This "how-to" book on planning and managing GIS within local government describes and details the key components of a successful enterprise, sustainable and enduring GIS. It describes the strategic planning process an organization must undertake prior to GIS implementation. The heart of the book is the formula for success that offers a systematic methodology for examining and benchmarking a GIS initiative and the practical and repeatable strategy for success. There are many obstacles to successful GIS implementation, and unfortunately, the local government landscape is riddled with false starts, poorly planned implementations, and glorified mapping systems. This book documents the reason for failure and possible remedies to overcome the challenges to implementation. It discusses pathways to change, ways of improving organizational effectiveness and efficiency, and lays out the organizational approaches, management processes, and leadership actions that are required for GIS to become an indispensable part of an organization. This book is about aiming high, so you can consistently hit your mark by formulating goals and objectives that will tremendously influence the success of a GIS initiative. It details the factors crucial for building an enterprise GIS vision statement that includes governance, data and databases, procedures and workflow, GIS software, GIS training and education, and infrastructure, and how to develop performance measures related to the stated objectives of an organization. The book combines theory with real-world experience to offer guidance on the process of managing GIS implementation. Through key components, this book introduces a new way to think about GIS technology.
Combining scholarly literature with elected experience at the local governmental level, Barry E. Truchil addresses the inner workings and politics of local government in small town and suburban settings in The Politics of Local Government. This book explores issues involving development and implementation of budgets, regulation, and control of development (including conversion of open space to housing and business buildings), as well as the initiation of progressive changes such as the use of green energy and control of corruption. Given the limited available research in this area, this book fills a void for scholars in the field, undergraduate and graduate students as well as those interested in the politics of local government.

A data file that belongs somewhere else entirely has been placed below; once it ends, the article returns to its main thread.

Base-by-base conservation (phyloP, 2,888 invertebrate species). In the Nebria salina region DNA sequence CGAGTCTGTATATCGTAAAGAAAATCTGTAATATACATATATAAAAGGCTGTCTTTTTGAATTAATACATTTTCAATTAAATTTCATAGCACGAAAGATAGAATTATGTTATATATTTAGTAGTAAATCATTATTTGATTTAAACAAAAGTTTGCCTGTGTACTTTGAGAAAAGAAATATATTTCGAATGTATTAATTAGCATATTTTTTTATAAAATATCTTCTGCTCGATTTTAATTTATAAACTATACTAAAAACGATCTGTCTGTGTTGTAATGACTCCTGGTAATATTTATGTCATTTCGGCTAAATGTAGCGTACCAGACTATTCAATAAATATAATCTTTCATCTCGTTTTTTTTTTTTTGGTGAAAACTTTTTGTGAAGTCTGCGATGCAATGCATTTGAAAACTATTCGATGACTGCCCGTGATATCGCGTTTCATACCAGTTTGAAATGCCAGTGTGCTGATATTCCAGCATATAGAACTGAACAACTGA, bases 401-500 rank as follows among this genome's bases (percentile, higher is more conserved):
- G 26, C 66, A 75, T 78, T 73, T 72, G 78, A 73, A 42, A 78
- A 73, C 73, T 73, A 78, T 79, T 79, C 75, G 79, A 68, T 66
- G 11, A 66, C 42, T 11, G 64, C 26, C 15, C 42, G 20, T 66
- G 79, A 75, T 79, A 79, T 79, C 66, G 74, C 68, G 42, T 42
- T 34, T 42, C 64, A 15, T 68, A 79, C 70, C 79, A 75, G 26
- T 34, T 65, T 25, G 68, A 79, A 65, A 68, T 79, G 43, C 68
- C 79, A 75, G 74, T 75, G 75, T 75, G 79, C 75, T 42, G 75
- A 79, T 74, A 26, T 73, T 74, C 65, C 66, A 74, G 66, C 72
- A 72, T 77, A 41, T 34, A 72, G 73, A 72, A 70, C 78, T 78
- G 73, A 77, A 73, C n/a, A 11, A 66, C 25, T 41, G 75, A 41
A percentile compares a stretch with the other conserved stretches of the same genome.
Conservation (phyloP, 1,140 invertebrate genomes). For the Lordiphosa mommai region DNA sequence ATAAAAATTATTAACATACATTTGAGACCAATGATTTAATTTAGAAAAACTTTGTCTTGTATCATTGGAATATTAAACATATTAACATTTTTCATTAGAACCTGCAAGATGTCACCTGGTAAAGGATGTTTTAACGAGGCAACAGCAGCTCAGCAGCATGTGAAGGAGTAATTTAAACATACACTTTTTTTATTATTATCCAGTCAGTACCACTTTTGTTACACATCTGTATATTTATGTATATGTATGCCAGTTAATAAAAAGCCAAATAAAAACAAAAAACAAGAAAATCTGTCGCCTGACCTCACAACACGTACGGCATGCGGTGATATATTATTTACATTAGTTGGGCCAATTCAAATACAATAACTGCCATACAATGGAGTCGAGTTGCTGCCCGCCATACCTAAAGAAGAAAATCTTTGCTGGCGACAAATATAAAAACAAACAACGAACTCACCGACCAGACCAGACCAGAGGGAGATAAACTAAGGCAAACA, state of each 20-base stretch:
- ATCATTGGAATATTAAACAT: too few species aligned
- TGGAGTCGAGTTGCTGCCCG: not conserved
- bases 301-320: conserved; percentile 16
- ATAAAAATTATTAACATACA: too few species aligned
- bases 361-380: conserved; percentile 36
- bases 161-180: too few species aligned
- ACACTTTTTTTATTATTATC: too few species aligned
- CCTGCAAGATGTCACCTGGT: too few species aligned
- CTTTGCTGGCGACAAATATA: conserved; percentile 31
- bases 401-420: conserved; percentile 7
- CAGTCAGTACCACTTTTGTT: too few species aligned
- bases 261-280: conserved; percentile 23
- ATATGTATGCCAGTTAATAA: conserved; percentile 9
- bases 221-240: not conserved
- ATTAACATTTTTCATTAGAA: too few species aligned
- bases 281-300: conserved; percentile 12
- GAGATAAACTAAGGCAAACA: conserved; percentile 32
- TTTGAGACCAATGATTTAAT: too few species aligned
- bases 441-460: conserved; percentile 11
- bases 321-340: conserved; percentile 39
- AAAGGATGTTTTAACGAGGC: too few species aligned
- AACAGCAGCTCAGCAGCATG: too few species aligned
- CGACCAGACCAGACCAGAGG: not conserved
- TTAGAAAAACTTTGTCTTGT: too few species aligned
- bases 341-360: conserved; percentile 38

This collection presents a varied picture of the state of democracy in Asia, revealing unique findings from a project entitled the 'Asia Democracy Initiative' which explored the role of ordinary people in democratization through the rise of expressive social values in Indonesia, South Korea, the Philippines and Thailand.
As democracy is disrupted by globalization, the solution is to globalize democracy. This book explores the causes of the current crisis of democracy and advocates new ways for more representative, effective, and accountable governance in an interdependent world. Part 1 analyzes the split of the middle class and the subsequent political polarization which underlies people's dissatisfaction with the way democracy works in developed countries. It also addresses the role of political emotions, including disappointments about unmet expectations, anger incited from opposition candidates, fear induced from government, and hope wrapping up new proposals for reform and change. In Part II, the authors argue that a more effective governance would require reallocations of power at local, national, continental and global levels with innovative combinations of direct democracy, representative government, and rule by experts. This book will be of interest to students and scholars of political science, comparative politics, international relations, political economy and democratic theory, as well as general readers interested in politics and current events.
This brief review of the evolution of redistricting standards, processes, and outcomes underscores the importance of scholarship examining the dynamics of each redistricting cycle. Jigsaw Puzzle Politics in the Sunshine State, edited by the highly respected political scientist, Seth C. McKee, chronicles the redistricting controversies that emerged during the 2012 cycle. Jigsaw Puzzle Politics gives readers a comprehensive look at the "hows, whens, whys, and consequences" of the most recent redistricting wars.
This accessible text summarizes and explains the structure of British local government, focusing on key changes introduced during the Thatcher/Major years and initiatives implemented by the current Labour administration. While offering a detailed discussion of these policies, the book examines how local government has sought to respond in a proactive way to a range of important social, political and economic changes.